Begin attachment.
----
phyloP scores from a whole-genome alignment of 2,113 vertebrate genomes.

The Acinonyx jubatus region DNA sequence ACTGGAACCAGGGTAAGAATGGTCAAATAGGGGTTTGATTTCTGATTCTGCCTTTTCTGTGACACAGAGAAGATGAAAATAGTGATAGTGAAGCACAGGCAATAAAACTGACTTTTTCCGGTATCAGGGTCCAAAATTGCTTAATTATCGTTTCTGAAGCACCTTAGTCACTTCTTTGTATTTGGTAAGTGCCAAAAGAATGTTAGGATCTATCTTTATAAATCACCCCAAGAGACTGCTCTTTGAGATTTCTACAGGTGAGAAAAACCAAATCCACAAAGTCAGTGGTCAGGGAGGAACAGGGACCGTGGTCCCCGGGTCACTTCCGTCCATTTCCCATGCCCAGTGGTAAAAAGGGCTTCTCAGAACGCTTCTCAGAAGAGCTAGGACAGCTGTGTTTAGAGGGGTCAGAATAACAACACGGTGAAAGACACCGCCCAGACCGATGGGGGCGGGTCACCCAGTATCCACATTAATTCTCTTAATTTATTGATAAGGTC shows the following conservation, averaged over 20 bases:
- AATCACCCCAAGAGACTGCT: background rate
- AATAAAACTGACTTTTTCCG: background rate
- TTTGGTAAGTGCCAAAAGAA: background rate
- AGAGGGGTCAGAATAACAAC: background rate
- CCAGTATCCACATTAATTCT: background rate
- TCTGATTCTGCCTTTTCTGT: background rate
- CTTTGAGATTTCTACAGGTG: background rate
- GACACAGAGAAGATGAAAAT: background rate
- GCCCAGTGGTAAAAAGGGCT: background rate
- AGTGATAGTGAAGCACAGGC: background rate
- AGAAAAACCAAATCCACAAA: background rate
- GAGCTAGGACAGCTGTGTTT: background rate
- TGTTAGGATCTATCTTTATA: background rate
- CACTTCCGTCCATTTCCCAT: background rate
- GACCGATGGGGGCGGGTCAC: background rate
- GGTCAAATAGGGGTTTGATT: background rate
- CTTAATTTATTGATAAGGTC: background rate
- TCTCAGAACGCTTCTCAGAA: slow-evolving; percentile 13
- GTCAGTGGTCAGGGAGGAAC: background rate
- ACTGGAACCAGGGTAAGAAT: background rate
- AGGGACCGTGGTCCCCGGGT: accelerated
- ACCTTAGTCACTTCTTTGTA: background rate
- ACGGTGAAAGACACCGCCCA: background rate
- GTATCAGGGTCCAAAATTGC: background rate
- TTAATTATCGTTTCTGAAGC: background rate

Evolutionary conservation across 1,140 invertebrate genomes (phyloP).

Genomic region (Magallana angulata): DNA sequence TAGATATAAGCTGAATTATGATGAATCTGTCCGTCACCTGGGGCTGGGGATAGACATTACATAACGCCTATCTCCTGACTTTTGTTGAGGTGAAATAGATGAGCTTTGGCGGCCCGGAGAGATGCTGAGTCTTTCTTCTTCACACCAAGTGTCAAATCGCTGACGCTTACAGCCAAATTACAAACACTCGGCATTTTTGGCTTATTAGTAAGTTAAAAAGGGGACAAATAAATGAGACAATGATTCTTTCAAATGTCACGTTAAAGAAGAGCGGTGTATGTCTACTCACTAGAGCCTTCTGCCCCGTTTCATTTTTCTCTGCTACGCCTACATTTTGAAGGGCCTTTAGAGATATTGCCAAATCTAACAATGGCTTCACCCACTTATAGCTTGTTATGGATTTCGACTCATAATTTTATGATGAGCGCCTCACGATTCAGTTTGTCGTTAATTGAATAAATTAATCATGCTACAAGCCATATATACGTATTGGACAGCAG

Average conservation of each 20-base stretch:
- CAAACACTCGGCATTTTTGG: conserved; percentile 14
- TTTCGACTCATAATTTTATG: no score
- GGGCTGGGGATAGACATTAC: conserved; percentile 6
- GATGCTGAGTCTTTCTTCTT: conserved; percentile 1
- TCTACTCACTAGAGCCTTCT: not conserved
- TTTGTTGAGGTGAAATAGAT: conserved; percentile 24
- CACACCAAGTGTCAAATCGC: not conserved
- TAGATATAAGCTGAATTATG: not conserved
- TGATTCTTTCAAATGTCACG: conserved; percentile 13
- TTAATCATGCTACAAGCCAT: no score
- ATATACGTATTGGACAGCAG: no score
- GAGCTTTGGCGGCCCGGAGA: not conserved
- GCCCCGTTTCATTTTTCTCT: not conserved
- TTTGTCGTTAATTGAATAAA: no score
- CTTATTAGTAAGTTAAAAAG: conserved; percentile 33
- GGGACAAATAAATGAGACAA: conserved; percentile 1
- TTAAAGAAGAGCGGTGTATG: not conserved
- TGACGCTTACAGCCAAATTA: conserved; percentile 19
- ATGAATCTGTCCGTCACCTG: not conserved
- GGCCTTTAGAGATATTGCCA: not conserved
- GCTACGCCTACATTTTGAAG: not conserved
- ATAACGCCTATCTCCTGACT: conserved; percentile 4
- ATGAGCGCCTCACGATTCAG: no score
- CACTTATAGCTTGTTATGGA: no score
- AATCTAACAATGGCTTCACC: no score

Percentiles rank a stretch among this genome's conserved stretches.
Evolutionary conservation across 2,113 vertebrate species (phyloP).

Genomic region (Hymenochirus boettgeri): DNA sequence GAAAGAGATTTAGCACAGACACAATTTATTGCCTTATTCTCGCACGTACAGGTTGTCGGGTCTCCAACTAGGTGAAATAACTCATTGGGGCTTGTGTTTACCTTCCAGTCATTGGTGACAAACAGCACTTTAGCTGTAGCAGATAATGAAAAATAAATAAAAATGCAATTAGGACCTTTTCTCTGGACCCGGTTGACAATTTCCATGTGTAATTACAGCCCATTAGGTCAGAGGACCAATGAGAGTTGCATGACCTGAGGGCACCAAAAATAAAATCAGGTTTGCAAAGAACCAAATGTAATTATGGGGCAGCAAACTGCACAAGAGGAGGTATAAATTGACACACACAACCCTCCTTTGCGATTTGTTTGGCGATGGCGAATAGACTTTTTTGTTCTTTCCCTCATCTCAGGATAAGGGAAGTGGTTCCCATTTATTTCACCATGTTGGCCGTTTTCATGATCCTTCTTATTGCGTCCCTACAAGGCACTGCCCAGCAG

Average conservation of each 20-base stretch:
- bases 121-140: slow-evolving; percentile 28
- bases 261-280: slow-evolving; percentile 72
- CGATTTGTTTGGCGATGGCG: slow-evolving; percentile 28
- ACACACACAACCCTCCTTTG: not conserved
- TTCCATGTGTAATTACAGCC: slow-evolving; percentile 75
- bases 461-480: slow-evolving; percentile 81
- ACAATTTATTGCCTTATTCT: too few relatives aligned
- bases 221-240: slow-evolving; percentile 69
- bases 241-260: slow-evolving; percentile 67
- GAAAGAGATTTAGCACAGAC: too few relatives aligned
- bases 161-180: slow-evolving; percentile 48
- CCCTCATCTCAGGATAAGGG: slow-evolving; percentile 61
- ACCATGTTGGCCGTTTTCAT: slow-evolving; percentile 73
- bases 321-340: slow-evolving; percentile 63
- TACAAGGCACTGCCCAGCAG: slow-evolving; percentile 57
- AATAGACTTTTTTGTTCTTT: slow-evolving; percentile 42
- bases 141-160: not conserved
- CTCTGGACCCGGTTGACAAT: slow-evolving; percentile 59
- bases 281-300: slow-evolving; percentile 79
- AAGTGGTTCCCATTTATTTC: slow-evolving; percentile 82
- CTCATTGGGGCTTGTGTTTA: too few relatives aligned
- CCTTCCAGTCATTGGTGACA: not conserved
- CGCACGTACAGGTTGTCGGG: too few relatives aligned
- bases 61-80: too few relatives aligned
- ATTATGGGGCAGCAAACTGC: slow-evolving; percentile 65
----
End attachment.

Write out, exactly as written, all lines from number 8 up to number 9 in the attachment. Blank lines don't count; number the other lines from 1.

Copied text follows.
- TCTGATTCTGCCTTTTCTGT: background rate
- CTTTGAGATTTCTACAGGTG: background rate